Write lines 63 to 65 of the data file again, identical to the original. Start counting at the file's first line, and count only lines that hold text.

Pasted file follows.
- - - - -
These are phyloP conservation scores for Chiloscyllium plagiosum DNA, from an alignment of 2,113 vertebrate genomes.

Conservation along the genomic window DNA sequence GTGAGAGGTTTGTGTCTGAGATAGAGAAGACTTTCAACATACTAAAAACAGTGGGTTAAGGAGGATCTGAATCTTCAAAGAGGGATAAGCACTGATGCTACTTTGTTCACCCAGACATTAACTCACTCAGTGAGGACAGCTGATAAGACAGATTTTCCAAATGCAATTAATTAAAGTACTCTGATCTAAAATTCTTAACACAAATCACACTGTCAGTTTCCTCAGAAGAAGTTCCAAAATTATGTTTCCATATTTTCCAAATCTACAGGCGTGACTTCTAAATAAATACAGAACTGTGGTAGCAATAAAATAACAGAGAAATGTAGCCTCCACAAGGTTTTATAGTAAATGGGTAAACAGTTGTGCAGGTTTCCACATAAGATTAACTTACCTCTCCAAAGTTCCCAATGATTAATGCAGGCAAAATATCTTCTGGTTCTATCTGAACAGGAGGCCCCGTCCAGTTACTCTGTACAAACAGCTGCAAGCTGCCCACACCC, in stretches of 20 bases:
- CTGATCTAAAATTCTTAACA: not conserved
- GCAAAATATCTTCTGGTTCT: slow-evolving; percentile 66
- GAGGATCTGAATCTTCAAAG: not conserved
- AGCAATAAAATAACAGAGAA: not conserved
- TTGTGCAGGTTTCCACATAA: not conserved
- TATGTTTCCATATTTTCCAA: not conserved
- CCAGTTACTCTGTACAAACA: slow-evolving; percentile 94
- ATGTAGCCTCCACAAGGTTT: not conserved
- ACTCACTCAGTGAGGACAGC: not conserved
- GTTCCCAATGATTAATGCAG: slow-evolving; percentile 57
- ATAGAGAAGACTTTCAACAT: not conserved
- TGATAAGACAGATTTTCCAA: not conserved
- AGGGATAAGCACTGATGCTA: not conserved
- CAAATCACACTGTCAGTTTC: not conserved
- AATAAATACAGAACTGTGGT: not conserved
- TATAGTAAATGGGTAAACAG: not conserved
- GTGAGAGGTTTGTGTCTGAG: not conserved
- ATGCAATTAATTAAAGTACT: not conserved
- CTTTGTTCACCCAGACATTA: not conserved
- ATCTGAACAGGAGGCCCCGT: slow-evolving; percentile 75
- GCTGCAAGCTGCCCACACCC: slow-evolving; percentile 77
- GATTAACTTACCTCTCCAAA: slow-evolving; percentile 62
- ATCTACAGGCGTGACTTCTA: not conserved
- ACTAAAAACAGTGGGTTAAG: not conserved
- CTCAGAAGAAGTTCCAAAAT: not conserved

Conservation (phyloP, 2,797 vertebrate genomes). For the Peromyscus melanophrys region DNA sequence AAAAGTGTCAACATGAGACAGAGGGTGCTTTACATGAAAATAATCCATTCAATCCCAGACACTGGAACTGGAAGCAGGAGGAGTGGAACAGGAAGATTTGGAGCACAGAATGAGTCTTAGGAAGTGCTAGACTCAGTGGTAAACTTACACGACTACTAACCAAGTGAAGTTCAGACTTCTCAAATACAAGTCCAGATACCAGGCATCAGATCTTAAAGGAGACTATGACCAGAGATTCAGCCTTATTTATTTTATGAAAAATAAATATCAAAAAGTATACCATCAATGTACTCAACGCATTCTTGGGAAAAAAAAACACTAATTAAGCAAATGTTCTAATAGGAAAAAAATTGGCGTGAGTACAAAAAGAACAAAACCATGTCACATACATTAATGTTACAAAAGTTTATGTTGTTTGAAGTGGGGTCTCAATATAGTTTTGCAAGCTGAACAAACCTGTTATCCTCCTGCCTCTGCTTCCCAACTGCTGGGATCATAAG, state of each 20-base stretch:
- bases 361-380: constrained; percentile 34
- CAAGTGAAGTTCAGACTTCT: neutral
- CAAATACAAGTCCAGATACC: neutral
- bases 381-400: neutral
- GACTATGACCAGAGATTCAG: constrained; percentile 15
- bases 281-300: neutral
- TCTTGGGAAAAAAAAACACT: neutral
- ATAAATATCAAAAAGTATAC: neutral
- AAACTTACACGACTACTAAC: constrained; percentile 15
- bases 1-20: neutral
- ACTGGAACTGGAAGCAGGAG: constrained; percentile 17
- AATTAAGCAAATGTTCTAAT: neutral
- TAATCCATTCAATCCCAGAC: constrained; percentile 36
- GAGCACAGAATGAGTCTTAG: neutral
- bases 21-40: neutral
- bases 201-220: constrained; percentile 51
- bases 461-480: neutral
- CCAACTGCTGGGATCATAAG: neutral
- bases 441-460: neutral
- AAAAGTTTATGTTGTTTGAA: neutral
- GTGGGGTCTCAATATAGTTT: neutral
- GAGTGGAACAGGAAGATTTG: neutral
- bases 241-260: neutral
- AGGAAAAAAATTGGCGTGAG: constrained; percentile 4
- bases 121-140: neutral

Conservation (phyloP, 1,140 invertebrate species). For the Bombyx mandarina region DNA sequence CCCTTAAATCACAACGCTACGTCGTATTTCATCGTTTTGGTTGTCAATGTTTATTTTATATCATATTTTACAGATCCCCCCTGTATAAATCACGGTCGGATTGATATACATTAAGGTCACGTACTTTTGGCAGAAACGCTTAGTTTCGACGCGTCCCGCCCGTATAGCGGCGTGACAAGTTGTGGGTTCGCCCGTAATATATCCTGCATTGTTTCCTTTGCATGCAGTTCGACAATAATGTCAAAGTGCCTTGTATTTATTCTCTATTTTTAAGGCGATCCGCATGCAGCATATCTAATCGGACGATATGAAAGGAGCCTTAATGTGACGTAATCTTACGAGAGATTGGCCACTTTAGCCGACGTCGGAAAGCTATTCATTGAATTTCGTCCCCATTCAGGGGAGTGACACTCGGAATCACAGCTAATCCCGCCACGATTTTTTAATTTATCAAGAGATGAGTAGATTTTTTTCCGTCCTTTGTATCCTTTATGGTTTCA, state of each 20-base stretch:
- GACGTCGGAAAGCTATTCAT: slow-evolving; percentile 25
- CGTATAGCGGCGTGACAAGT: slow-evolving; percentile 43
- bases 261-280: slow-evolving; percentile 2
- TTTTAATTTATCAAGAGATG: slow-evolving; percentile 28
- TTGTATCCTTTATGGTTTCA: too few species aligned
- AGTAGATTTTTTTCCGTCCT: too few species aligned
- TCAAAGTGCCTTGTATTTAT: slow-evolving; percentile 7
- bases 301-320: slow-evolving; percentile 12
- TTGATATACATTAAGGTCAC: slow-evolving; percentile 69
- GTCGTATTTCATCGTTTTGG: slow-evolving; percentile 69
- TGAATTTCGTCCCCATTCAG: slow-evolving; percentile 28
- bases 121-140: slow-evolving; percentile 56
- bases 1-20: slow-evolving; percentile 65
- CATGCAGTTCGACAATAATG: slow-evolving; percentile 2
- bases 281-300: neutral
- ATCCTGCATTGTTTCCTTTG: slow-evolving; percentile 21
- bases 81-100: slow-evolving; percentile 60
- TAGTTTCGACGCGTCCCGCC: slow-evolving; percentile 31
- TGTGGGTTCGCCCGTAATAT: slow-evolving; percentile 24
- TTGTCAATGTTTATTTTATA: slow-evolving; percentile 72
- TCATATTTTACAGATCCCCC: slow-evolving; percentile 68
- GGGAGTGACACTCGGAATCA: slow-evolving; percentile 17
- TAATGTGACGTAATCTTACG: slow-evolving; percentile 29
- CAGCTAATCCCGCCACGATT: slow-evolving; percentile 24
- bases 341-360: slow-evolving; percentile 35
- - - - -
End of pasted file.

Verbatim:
- TTGATATACATTAAGGTCAC: slow-evolving; percentile 69
- GTCGTATTTCATCGTTTTGG: slow-evolving; percentile 69
- TGAATTTCGTCCCCATTCAG: slow-evolving; percentile 28